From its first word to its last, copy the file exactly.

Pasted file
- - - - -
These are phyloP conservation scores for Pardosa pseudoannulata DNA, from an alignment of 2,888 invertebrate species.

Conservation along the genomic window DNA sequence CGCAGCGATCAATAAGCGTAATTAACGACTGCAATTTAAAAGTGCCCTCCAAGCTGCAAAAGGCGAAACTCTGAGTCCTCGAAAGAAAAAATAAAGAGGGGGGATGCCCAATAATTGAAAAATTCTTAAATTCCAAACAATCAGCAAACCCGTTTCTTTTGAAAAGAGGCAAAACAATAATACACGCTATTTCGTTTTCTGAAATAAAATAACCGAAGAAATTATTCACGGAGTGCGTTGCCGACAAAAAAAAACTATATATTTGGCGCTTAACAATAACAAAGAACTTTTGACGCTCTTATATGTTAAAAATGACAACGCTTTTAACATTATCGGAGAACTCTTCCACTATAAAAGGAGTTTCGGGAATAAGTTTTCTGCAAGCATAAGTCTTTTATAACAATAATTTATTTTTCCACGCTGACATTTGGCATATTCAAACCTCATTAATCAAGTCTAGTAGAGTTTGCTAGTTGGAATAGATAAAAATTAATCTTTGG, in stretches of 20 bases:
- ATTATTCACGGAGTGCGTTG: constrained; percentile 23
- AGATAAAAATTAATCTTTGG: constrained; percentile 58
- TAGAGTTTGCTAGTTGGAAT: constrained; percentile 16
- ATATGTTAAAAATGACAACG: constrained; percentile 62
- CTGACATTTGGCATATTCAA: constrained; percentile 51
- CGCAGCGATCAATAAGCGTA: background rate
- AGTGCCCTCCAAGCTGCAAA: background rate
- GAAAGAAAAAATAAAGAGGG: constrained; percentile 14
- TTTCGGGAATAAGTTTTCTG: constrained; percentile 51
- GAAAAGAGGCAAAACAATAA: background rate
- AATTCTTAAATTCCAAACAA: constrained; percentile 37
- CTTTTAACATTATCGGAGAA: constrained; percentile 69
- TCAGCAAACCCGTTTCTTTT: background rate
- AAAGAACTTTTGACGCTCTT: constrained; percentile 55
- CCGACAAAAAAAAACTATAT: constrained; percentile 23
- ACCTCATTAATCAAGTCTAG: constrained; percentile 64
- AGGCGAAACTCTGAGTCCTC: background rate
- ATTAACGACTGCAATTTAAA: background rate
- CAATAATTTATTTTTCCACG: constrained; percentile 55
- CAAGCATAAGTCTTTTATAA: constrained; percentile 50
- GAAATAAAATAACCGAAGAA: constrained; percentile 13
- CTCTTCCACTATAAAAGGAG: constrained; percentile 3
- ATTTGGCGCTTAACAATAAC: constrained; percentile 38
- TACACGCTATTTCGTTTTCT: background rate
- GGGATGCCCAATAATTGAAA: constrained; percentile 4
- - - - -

These are phyloP conservation scores for Pardosa pseudoannulata DNA, from an alignment of 2,888 invertebrate species.

Conservation along the genomic window DNA sequence CGCAGCGATCAATAAGCGTAATTAACGACTGCAATTTAAAAGTGCCCTCCAAGCTGCAAAAGGCGAAACTCTGAGTCCTCGAAAGAAAAAATAAAGAGGGGGGATGCCCAATAATTGAAAAATTCTTAAATTCCAAACAATCAGCAAACCCGTTTCTTTTGAAAAGAGGCAAAACAATAATACACGCTATTTCGTTTTCTGAAATAAAATAACCGAAGAAATTATTCACGGAGTGCGTTGCCGACAAAAAAAAACTATATATTTGGCGCTTAACAATAACAAAGAACTTTTGACGCTCTTATATGTTAAAAATGACAACGCTTTTAACATTATCGGAGAACTCTTCCACTATAAAAGGAGTTTCGGGAATAAGTTTTCTGCAAGCATAAGTCTTTTATAACAATAATTTATTTTTCCACGCTGACATTTGGCATATTCAAACCTCATTAATCAAGTCTAGTAGAGTTTGCTAGTTGGAATAGATAAAAATTAATCTTTGG, in stretches of 20 bases:
- ATTATTCACGGAGTGCGTTG: constrained; percentile 23
- AGATAAAAATTAATCTTTGG: constrained; percentile 58
- TAGAGTTTGCTAGTTGGAAT: constrained; percentile 16
- ATATGTTAAAAATGACAACG: constrained; percentile 62
- CTGACATTTGGCATATTCAA: constrained; percentile 51
- CGCAGCGATCAATAAGCGTA: background rate
- AGTGCCCTCCAAGCTGCAAA: background rate
- GAAAGAAAAAATAAAGAGGG: constrained; percentile 14
- TTTCGGGAATAAGTTTTCTG: constrained; percentile 51
- GAAAAGAGGCAAAACAATAA: background rate
- AATTCTTAAATTCCAAACAA: constrained; percentile 37
- CTTTTAACATTATCGGAGAA: constrained; percentile 69
- TCAGCAAACCCGTTTCTTTT: background rate
- AAAGAACTTTTGACGCTCTT: constrained; percentile 55
- CCGACAAAAAAAAACTATAT: constrained; percentile 23
- ACCTCATTAATCAAGTCTAG: constrained; percentile 64
- AGGCGAAACTCTGAGTCCTC: background rate
- ATTAACGACTGCAATTTAAA: background rate
- CAATAATTTATTTTTCCACG: constrained; percentile 55
- CAAGCATAAGTCTTTTATAA: constrained; percentile 50
- GAAATAAAATAACCGAAGAA: constrained; percentile 13
- CTCTTCCACTATAAAAGGAG: constrained; percentile 3
- ATTTGGCGCTTAACAATAAC: constrained; percentile 38
- TACACGCTATTTCGTTTTCT: background rate
- GGGATGCCCAATAATTGAAA: constrained; percentile 4